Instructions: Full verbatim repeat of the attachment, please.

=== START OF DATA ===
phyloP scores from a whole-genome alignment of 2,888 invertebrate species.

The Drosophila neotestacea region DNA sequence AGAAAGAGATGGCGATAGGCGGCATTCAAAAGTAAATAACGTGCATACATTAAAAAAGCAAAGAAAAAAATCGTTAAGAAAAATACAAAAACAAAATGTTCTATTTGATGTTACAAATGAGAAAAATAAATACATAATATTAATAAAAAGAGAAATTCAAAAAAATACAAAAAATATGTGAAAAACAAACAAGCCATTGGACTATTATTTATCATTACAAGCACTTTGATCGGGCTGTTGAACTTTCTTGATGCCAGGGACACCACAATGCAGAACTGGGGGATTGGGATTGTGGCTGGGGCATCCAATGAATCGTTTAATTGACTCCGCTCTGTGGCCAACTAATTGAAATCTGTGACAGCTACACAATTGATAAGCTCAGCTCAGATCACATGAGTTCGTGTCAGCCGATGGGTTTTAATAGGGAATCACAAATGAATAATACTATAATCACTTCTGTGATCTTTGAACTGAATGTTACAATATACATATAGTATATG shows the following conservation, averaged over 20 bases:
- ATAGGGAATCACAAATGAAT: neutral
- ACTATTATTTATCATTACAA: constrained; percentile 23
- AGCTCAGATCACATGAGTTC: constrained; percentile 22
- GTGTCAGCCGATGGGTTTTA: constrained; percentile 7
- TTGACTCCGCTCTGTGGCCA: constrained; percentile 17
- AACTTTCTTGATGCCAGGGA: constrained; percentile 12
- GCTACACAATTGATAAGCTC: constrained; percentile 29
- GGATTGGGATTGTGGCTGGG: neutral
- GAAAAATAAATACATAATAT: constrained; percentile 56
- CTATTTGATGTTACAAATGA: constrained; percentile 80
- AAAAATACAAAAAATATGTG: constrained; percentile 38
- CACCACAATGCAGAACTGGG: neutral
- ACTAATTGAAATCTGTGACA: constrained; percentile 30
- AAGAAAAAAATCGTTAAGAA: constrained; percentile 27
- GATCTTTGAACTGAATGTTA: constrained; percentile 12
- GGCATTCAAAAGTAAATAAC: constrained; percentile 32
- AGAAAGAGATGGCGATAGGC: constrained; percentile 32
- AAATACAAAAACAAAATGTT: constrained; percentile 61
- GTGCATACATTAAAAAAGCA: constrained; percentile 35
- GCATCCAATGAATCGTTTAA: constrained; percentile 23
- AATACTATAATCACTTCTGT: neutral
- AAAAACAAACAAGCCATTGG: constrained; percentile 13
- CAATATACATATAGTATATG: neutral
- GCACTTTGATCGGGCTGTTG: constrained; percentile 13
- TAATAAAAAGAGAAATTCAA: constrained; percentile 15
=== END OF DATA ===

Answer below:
phyloP scores from a whole-genome alignment of 2,888 invertebrate species.

The Drosophila neotestacea region DNA sequence AGAAAGAGATGGCGATAGGCGGCATTCAAAAGTAAATAACGTGCATACATTAAAAAAGCAAAGAAAAAAATCGTTAAGAAAAATACAAAAACAAAATGTTCTATTTGATGTTACAAATGAGAAAAATAAATACATAATATTAATAAAAAGAGAAATTCAAAAAAATACAAAAAATATGTGAAAAACAAACAAGCCATTGGACTATTATTTATCATTACAAGCACTTTGATCGGGCTGTTGAACTTTCTTGATGCCAGGGACACCACAATGCAGAACTGGGGGATTGGGATTGTGGCTGGGGCATCCAATGAATCGTTTAATTGACTCCGCTCTGTGGCCAACTAATTGAAATCTGTGACAGCTACACAATTGATAAGCTCAGCTCAGATCACATGAGTTCGTGTCAGCCGATGGGTTTTAATAGGGAATCACAAATGAATAATACTATAATCACTTCTGTGATCTTTGAACTGAATGTTACAATATACATATAGTATATG shows the following conservation, averaged over 20 bases:
- ATAGGGAATCACAAATGAAT: neutral
- ACTATTATTTATCATTACAA: constrained; percentile 23
- AGCTCAGATCACATGAGTTC: constrained; percentile 22
- GTGTCAGCCGATGGGTTTTA: constrained; percentile 7
- TTGACTCCGCTCTGTGGCCA: constrained; percentile 17
- AACTTTCTTGATGCCAGGGA: constrained; percentile 12
- GCTACACAATTGATAAGCTC: constrained; percentile 29
- GGATTGGGATTGTGGCTGGG: neutral
- GAAAAATAAATACATAATAT: constrained; percentile 56
- CTATTTGATGTTACAAATGA: constrained; percentile 80
- AAAAATACAAAAAATATGTG: constrained; percentile 38
- CACCACAATGCAGAACTGGG: neutral
- ACTAATTGAAATCTGTGACA: constrained; percentile 30
- AAGAAAAAAATCGTTAAGAA: constrained; percentile 27
- GATCTTTGAACTGAATGTTA: constrained; percentile 12
- GGCATTCAAAAGTAAATAAC: constrained; percentile 32
- AGAAAGAGATGGCGATAGGC: constrained; percentile 32
- AAATACAAAAACAAAATGTT: constrained; percentile 61
- GTGCATACATTAAAAAAGCA: constrained; percentile 35
- GCATCCAATGAATCGTTTAA: constrained; percentile 23
- AATACTATAATCACTTCTGT: neutral
- AAAAACAAACAAGCCATTGG: constrained; percentile 13
- CAATATACATATAGTATATG: neutral
- GCACTTTGATCGGGCTGTTG: constrained; percentile 13
- TAATAAAAAGAGAAATTCAA: constrained; percentile 15